A Room with a View
A Room with a View is all about women. There’s a strong sense of what a woman should be like in the society Forster describes – that is, what they’re expected to be like. However, the author gives us an earnest and refreshingly frank portrait of the interior life of the female protagonist, as she discovers that following the rules of “proper” femininity can rub her the wrong way at times. The choice she is faced with is whether or not she can bring herself to break some of these rules to attain personal happiness as one free-thinking woman, or if she’ll stick to the expectations society has for the Ideal (read: obedient) Woman.
Questions About Women and Femininity
- If Lucy represents the New Woman, does her mother represent the idealized “medieval lady” of the Victorian period? Why or why not?
- Miss Lavish is the only woman we meet who publicly declares her unconventionality – what role does she play in the social system Forster lays out? Does she fit anywhere in this scheme?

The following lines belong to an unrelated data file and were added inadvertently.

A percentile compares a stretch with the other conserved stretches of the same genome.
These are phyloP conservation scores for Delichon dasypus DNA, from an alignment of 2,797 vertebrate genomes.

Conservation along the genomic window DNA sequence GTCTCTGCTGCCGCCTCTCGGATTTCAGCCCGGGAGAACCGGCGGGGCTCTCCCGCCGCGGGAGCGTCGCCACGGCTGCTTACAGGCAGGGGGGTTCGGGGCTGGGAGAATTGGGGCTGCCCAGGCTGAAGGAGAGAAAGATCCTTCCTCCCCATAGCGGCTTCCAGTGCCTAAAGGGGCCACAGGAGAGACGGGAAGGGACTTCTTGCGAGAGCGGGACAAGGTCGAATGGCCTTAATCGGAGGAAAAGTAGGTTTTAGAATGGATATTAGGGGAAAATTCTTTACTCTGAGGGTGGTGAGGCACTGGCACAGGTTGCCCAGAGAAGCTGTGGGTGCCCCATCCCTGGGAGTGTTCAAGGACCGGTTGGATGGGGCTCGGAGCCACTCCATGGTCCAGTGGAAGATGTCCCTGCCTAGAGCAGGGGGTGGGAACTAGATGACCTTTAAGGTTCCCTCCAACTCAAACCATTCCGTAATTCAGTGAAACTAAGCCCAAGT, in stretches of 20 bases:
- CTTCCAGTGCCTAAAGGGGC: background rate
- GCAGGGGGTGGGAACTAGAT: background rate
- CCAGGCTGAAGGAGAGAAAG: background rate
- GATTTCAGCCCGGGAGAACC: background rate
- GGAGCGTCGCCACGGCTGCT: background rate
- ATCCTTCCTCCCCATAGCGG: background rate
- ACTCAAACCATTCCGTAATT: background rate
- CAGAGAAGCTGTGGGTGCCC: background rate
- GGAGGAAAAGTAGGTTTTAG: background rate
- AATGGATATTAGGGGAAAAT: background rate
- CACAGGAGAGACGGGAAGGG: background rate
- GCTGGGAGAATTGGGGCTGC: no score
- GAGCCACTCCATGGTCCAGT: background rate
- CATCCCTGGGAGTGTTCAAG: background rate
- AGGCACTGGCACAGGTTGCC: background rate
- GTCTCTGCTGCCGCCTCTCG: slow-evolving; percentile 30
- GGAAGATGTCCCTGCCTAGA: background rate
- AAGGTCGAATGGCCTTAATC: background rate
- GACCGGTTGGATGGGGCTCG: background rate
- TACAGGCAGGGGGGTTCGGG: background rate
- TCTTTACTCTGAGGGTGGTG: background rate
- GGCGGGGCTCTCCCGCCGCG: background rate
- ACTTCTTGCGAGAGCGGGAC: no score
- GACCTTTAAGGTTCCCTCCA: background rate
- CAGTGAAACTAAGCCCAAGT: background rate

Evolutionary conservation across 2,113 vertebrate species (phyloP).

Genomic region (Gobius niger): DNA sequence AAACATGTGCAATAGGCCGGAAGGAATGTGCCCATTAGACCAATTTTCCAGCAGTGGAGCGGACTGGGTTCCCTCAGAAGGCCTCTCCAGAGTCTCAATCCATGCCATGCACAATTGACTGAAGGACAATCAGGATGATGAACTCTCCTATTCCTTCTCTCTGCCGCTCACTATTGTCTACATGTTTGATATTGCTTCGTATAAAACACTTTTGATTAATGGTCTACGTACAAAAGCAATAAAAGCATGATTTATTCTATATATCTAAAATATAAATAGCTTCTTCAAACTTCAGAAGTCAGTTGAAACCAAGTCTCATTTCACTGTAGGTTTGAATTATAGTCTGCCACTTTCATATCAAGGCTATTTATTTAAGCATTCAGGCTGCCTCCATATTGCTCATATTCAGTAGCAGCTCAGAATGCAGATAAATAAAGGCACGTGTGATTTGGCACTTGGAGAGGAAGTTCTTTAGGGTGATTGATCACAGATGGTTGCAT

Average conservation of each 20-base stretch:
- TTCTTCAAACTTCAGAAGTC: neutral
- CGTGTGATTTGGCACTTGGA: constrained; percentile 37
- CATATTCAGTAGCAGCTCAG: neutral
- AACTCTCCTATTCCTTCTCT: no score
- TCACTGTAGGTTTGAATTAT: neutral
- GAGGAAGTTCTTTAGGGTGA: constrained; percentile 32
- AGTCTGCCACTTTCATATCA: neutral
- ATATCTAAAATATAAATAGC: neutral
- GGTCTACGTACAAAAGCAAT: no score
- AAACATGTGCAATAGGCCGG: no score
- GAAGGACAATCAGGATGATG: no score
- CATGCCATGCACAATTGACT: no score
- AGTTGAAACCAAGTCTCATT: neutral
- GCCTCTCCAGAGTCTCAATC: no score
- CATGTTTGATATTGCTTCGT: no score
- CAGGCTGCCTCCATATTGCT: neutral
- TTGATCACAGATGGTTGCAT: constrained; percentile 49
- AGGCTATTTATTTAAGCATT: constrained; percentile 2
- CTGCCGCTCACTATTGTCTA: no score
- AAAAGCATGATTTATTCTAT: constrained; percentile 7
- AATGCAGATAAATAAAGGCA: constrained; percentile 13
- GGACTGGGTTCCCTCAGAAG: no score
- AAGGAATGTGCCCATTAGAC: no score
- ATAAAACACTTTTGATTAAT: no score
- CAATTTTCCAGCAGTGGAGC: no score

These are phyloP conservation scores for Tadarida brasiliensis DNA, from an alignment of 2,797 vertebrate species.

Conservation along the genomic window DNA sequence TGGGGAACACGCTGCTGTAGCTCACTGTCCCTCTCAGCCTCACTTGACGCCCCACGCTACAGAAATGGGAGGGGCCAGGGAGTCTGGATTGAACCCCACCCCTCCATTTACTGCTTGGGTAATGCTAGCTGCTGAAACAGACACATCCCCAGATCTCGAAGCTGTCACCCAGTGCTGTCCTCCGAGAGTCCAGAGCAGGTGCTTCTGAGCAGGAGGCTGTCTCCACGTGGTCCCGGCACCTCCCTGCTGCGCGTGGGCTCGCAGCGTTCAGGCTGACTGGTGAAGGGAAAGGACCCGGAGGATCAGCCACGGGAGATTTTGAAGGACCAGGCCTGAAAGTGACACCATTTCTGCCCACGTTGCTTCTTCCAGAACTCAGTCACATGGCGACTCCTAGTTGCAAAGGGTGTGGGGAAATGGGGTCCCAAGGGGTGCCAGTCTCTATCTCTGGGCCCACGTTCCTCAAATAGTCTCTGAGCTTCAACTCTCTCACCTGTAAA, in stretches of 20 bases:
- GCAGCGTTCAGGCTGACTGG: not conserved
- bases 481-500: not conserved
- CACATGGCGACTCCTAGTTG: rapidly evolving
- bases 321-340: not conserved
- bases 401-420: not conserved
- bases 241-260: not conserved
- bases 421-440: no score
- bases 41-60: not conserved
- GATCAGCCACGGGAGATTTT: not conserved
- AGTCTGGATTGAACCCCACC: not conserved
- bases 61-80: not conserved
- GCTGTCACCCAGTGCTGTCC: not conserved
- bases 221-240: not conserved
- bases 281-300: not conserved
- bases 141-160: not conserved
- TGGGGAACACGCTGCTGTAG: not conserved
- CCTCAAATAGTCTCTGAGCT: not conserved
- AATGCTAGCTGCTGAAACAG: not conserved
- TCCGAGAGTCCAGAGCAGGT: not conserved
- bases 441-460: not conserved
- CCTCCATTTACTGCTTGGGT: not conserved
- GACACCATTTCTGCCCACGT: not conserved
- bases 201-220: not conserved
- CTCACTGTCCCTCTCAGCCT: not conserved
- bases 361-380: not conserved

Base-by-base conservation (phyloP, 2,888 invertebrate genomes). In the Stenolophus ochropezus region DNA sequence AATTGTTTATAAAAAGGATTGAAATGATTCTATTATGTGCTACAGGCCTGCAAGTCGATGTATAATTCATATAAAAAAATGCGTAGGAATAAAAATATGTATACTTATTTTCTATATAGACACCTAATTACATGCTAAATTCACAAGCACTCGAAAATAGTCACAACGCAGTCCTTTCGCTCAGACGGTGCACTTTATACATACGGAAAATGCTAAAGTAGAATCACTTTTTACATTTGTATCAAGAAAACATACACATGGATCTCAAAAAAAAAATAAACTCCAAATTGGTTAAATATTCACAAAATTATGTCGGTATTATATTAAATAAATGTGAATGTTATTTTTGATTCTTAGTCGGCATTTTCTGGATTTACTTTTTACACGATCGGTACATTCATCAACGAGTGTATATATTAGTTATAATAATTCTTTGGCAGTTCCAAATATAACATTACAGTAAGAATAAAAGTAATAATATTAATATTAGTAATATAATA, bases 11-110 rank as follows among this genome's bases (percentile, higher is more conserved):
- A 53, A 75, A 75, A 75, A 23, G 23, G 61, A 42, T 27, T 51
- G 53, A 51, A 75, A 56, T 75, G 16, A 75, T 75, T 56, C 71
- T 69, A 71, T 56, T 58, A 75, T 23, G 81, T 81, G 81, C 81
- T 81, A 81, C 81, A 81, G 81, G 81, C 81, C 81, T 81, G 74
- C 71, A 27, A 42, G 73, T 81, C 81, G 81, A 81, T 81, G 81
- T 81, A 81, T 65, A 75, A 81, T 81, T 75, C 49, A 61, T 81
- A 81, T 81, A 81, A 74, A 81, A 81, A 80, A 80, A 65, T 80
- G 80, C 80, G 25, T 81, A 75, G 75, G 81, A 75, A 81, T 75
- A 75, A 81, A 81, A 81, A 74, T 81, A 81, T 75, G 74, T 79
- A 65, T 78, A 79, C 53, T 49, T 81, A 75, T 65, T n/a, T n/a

- The feminine body makes no appearance in this novel. In your opinion, are the women here comfortable with their bodies? Are they even allowed to think about them?
- Forster depicts many “maiden ladies” – what role do these unmarried women play in this society?
Chew on This
Age is seen as the greatest threat to women in this novel.
Female desire is an unacceptable concept to most of the characters in the novel, even the women.